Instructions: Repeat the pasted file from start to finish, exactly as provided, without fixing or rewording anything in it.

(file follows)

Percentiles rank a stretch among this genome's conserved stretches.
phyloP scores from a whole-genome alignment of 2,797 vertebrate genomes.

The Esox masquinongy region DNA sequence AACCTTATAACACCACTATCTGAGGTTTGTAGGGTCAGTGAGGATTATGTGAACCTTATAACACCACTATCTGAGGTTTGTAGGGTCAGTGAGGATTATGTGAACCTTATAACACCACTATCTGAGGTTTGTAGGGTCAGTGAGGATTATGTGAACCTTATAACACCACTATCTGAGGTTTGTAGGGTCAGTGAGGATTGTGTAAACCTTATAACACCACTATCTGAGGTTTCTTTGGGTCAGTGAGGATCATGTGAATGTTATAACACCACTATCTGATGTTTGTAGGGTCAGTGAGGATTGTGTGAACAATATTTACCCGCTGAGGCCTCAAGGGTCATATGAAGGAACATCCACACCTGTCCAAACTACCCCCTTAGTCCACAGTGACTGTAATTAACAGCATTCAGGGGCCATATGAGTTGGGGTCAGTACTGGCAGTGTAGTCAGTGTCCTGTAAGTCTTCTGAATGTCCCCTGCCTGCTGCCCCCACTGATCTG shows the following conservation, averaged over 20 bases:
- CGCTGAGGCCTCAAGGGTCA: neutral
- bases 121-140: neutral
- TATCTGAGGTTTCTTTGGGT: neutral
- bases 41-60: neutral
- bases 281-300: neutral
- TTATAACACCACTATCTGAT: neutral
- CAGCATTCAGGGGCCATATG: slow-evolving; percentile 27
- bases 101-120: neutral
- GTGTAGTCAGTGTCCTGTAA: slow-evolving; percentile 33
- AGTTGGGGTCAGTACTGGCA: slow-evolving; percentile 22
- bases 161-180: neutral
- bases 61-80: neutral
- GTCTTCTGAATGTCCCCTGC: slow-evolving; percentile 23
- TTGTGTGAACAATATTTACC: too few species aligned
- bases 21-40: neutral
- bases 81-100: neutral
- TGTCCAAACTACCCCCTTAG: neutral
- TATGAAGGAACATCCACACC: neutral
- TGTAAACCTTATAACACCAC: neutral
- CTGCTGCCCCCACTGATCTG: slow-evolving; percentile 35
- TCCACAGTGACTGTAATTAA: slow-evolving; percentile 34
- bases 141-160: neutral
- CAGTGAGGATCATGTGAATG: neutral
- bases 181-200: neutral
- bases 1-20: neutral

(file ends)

Percentiles rank a stretch among this genome's conserved stretches.
phyloP scores from a whole-genome alignment of 2,797 vertebrate genomes.

The Esox masquinongy region DNA sequence AACCTTATAACACCACTATCTGAGGTTTGTAGGGTCAGTGAGGATTATGTGAACCTTATAACACCACTATCTGAGGTTTGTAGGGTCAGTGAGGATTATGTGAACCTTATAACACCACTATCTGAGGTTTGTAGGGTCAGTGAGGATTATGTGAACCTTATAACACCACTATCTGAGGTTTGTAGGGTCAGTGAGGATTGTGTAAACCTTATAACACCACTATCTGAGGTTTCTTTGGGTCAGTGAGGATCATGTGAATGTTATAACACCACTATCTGATGTTTGTAGGGTCAGTGAGGATTGTGTGAACAATATTTACCCGCTGAGGCCTCAAGGGTCATATGAAGGAACATCCACACCTGTCCAAACTACCCCCTTAGTCCACAGTGACTGTAATTAACAGCATTCAGGGGCCATATGAGTTGGGGTCAGTACTGGCAGTGTAGTCAGTGTCCTGTAAGTCTTCTGAATGTCCCCTGCCTGCTGCCCCCACTGATCTG shows the following conservation, averaged over 20 bases:
- CGCTGAGGCCTCAAGGGTCA: neutral
- bases 121-140: neutral
- TATCTGAGGTTTCTTTGGGT: neutral
- bases 41-60: neutral
- bases 281-300: neutral
- TTATAACACCACTATCTGAT: neutral
- CAGCATTCAGGGGCCATATG: slow-evolving; percentile 27
- bases 101-120: neutral
- GTGTAGTCAGTGTCCTGTAA: slow-evolving; percentile 33
- AGTTGGGGTCAGTACTGGCA: slow-evolving; percentile 22
- bases 161-180: neutral
- bases 61-80: neutral
- GTCTTCTGAATGTCCCCTGC: slow-evolving; percentile 23
- TTGTGTGAACAATATTTACC: too few species aligned
- bases 21-40: neutral
- bases 81-100: neutral
- TGTCCAAACTACCCCCTTAG: neutral
- TATGAAGGAACATCCACACC: neutral
- TGTAAACCTTATAACACCAC: neutral
- CTGCTGCCCCCACTGATCTG: slow-evolving; percentile 35
- TCCACAGTGACTGTAATTAA: slow-evolving; percentile 34
- bases 141-160: neutral
- CAGTGAGGATCATGTGAATG: neutral
- bases 181-200: neutral
- bases 1-20: neutral